• Residences for students, classrooms, professors' offices, and apartments for some of the faculty are combined in the same buildings. All these buildings are constructed simply and cheaply, with techniques to reduce energy use, and are designed to be decorated over time by the students. All arts, architecture, design, and landscape architecture courses are devoted to beautifying the campus.
  • The faculty is selected for excellence of teaching and research, but with no attention to their fame either within their own disciplines or in the media. Criteria for excellence are set by the institution itself; external offers, peer-reviews, and other measures of market value are proudly ignored.
  • A system of assessment or evaluation involves graded group projects at the beginning and end of each academic year. The college discloses changes in the students' scores on these projects over time and claims any positive changes as evidence of its actual impact. When the impact is weak or negative, the college changes its curriculum.
  • *Ernest T. Pascarella and Patrick T. Terenzini, How College Affects Students: Vol. 2, A Third Decade of Research (Jossey-Bass, 2005).

    October 19, 2007 9:30 PM | category: academia | Comments


    Sarah Lawrence College, my alma mater, was designed in the late 1920s as a laboratory for progressive educators and artists very similar to the principles you describe. I'll offer a few observations to fill in the challenges of creating such institutions in today's consumer-driven education environment.

    Henry MacCracken, the disgruntled President of Vassar, worked with his friends the Lawrences, to implement Dewey's democratic education. Since the Depression students have worked in anti-poverty research and advocacy. SLC's founders thought the school will exist if the interest and need remains, so they did not endow the school.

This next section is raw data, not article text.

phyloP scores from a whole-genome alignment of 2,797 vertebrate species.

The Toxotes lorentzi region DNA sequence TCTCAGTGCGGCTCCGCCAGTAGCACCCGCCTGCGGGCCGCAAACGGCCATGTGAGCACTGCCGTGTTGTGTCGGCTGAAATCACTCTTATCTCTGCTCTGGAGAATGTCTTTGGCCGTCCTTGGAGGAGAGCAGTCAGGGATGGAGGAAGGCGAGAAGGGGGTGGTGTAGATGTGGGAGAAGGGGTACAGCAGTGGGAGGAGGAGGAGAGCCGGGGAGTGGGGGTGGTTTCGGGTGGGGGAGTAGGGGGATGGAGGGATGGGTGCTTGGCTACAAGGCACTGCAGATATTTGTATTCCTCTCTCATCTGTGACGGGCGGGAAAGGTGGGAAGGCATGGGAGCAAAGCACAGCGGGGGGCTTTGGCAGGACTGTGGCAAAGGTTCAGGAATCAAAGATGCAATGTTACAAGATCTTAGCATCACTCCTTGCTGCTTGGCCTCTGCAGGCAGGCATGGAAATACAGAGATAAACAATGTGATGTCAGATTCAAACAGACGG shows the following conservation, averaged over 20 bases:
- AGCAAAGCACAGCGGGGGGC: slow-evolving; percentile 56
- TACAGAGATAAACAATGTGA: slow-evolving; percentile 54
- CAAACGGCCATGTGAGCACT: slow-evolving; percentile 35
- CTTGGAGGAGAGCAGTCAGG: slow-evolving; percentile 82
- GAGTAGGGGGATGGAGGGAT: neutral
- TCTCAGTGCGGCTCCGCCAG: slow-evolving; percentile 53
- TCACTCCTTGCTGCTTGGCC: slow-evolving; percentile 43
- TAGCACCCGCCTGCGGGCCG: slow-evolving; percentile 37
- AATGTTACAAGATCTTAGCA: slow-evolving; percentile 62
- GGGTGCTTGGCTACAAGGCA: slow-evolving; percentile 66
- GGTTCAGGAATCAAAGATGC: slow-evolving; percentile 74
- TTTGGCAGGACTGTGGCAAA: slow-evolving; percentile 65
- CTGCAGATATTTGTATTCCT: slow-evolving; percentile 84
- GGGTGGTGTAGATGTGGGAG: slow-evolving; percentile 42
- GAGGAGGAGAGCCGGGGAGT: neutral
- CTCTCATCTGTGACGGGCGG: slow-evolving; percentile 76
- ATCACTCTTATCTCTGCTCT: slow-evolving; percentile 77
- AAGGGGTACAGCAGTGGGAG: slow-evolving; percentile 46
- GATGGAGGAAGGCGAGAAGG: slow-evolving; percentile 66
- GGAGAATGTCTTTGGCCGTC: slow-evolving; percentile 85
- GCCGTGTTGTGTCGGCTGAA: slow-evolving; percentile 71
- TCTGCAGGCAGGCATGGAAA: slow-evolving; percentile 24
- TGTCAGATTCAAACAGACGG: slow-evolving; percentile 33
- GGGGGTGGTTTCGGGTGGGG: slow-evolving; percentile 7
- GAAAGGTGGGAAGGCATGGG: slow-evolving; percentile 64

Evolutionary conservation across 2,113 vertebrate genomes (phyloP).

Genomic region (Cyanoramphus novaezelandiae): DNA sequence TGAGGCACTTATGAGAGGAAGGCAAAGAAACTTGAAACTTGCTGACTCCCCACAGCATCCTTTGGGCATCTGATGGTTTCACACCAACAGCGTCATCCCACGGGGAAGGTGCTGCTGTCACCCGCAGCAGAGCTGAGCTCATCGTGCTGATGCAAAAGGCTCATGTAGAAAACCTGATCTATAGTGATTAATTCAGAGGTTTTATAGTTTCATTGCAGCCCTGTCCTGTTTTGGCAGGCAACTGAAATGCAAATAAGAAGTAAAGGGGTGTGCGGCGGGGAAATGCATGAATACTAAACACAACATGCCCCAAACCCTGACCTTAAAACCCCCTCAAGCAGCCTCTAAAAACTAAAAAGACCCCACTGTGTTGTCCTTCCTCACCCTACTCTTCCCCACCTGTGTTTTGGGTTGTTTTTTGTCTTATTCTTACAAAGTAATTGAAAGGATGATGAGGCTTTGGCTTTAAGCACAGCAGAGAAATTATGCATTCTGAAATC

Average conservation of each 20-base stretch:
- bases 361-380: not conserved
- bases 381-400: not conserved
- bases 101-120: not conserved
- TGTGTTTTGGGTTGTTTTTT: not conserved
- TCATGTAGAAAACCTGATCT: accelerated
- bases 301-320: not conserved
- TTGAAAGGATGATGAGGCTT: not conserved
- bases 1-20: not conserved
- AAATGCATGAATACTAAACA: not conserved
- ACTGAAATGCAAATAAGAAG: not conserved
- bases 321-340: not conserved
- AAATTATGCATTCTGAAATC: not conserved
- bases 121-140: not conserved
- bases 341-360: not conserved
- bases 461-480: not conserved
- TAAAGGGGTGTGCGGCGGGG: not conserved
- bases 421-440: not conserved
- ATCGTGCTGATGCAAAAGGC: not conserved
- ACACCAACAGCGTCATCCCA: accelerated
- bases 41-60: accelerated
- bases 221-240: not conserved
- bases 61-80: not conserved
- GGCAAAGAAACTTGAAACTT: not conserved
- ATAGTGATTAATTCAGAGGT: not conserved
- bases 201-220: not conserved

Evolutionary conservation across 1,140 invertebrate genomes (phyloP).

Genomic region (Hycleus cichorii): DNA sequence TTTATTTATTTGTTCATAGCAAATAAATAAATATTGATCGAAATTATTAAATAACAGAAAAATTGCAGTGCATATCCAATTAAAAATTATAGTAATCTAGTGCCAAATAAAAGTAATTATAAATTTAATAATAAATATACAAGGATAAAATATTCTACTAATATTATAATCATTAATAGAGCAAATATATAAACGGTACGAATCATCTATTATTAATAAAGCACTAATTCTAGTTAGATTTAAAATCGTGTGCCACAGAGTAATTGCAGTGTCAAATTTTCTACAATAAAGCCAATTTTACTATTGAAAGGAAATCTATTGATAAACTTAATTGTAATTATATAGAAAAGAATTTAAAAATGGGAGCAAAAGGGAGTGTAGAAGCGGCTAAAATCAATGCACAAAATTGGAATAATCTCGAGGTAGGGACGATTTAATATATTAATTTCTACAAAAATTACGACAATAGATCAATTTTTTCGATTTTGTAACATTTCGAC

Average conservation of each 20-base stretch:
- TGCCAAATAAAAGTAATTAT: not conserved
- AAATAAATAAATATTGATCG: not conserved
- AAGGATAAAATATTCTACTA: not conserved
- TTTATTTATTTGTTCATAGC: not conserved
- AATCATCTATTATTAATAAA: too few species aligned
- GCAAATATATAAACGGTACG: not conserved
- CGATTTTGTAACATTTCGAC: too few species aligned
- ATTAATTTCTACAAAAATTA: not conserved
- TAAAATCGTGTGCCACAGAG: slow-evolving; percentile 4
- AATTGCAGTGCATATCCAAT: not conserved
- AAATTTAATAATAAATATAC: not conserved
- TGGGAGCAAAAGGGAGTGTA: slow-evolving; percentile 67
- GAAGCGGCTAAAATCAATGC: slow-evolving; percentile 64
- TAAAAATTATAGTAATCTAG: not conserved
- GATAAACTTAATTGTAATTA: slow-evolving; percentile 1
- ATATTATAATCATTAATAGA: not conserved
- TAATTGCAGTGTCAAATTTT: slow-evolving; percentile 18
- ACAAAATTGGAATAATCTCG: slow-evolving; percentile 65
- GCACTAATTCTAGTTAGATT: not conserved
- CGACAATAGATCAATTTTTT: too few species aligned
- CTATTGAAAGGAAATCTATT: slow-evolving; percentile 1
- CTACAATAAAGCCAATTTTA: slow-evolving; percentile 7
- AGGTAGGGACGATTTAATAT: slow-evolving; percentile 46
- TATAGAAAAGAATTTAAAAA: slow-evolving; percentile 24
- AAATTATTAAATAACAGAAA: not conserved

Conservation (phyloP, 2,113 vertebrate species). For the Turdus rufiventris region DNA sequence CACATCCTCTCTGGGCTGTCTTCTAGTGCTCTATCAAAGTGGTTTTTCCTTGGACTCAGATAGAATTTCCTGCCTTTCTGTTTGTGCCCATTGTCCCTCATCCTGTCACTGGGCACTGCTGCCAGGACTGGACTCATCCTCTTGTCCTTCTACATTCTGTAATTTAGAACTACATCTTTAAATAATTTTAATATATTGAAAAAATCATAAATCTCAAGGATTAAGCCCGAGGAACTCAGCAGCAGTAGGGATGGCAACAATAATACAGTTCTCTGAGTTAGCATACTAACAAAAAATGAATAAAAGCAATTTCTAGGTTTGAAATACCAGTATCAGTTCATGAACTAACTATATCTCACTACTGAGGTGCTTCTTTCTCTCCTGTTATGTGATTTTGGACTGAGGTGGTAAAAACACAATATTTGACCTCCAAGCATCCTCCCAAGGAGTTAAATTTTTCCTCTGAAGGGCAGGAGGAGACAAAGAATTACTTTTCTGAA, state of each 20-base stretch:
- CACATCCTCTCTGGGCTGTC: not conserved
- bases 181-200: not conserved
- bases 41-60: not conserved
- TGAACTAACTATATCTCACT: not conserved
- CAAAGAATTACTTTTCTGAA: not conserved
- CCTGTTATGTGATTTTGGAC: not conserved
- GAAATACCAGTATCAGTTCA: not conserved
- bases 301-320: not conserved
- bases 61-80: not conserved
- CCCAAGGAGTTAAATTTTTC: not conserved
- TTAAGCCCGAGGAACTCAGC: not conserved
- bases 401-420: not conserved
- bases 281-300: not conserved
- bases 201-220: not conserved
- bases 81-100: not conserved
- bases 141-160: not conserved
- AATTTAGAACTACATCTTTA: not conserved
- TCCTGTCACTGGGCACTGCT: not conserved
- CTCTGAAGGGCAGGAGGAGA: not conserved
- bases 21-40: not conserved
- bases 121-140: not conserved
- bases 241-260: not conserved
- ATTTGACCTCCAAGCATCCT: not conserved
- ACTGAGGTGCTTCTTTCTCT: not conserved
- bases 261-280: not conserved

Like and Antioch and Bennington, SLC has struggled to remain financially viable while maintaining integrity of the founding vision. And this has driven tuition up. Frills are very low but increasing to attract top students from posh backgrounds. Admissions is a very individual process which I've appreciate from working in inside. We prided ourselves in finding undiscovered gems from small towns in the mandatory admissions interview.

    Much of the housing is integrated as you suggest though original buildings and infrastructure are old and inefficient. (I studied energy use one semester). The newer buildings are highly eco-designed. All classes are labs or seminars, except for 2. Student ratio and access to faculty are incredible (though salaries are uncompetitive and the area is expensive). Each seminar or lab (limited to 15 students) requires an independent project with bi-weekly faculty-student conferences.

    The assessment and group projects you describe could improve the uneven support and assessment for projects. The group work, as you suggest, could help unite a highly individualized/fracture campus culture which lacks sports.

    October 24, 2007 3:17 AM | Comments (1) | posted by Scott D